Misplaced Blame?

Tweets and Facebook memes concerning infidelity are so numerous that they must leave one to wonder if our moral standards are too high or whether our understanding of the human condition is skewed. In Plato’s Phaedo, Socrates cautions his interlocutors against misology and misanthropy. Both are apparently brought on by disappointment. Misology – a kind of revulsion or distrust of reason or argumentative discourse – leaves one accruing sophistry to all forms of debate.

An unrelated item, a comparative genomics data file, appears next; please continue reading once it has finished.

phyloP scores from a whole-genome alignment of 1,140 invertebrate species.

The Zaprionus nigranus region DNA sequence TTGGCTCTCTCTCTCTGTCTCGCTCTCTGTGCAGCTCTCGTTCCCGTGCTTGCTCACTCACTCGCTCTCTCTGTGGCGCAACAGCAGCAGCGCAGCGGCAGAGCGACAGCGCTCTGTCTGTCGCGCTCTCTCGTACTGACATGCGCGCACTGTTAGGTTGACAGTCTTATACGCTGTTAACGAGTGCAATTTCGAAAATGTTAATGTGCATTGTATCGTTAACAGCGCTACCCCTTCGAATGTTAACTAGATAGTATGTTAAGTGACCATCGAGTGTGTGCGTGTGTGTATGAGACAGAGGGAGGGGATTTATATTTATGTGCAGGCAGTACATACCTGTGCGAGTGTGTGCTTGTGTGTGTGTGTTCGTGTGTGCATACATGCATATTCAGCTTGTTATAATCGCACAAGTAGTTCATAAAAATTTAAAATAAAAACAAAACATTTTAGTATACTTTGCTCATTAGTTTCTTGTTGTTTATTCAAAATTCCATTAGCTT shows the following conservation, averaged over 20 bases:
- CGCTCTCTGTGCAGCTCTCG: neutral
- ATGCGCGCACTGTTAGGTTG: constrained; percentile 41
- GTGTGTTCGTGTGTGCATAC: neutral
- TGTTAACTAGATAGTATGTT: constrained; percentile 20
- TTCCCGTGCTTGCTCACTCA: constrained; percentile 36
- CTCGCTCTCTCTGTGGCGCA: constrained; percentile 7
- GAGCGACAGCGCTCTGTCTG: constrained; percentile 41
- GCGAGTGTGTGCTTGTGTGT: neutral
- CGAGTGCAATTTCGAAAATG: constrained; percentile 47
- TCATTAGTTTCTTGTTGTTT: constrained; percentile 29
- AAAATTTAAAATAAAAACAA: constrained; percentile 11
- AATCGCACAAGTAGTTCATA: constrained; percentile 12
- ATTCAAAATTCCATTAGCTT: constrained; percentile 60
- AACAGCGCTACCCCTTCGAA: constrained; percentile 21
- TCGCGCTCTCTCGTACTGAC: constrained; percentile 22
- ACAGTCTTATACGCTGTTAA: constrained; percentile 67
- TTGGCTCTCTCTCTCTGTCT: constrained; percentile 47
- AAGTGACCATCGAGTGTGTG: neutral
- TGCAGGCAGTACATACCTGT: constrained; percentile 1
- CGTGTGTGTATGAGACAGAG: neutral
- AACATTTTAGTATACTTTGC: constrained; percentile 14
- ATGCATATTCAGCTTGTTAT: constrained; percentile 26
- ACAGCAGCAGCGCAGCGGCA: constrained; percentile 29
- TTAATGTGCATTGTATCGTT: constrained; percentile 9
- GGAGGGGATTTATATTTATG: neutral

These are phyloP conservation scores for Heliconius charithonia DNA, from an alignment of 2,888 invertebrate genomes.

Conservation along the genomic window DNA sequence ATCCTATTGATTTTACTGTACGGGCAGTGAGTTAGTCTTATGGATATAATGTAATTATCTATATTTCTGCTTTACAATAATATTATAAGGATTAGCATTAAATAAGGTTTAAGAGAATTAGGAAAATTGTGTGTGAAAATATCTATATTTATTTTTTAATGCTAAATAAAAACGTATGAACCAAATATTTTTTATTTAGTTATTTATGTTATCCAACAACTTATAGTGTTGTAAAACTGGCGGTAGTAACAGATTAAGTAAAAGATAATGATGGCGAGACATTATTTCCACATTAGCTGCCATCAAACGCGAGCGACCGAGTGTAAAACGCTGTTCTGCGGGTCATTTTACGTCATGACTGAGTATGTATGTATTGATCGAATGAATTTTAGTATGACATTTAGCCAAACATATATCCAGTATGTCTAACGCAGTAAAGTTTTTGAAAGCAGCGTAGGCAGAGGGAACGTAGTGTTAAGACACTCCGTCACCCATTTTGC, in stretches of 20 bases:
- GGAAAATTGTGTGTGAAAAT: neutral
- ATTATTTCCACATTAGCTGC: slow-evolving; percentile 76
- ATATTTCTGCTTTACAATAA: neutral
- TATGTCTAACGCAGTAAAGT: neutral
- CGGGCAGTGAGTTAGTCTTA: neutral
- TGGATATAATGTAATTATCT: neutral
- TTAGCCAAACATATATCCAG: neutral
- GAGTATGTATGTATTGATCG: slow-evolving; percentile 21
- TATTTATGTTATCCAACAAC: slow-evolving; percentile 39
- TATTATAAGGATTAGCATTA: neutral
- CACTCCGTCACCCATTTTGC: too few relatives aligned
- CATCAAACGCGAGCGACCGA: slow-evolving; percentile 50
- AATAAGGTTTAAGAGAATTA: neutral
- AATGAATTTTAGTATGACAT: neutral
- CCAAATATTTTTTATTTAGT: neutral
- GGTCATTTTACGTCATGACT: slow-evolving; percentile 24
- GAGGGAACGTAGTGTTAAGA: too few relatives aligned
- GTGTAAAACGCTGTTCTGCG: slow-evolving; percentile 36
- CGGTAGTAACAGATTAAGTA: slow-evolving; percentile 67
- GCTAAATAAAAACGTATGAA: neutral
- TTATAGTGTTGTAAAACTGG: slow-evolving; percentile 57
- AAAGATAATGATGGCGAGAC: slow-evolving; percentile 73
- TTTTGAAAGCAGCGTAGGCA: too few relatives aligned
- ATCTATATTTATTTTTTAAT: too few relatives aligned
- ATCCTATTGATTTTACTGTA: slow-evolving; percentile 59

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But why should this occur? Socrates argues that this is the result of shifting blame or blame transference. Watching as one argument after another falls apart can be disheartening and lead one to believe that all forms of reasoning are in vain. But is reason or logic the culprit responsible for the failings of debate? Isn’t it rather the virtue of reasoned debate that invalid inferences are detected such that one’s assent does not fall prey to the eristic trickery associated with the form of argument adopted by sophists? Likewise, misanthropy occurs as one is time and again confronted by abhorrent behaviour. Judgment again is presumptuously determined by an assumed understanding of human nature, so that the expectation is that it must and should be fashioned on what is Good! Is this not to evoke judgment from a position of acknowledged ignorance?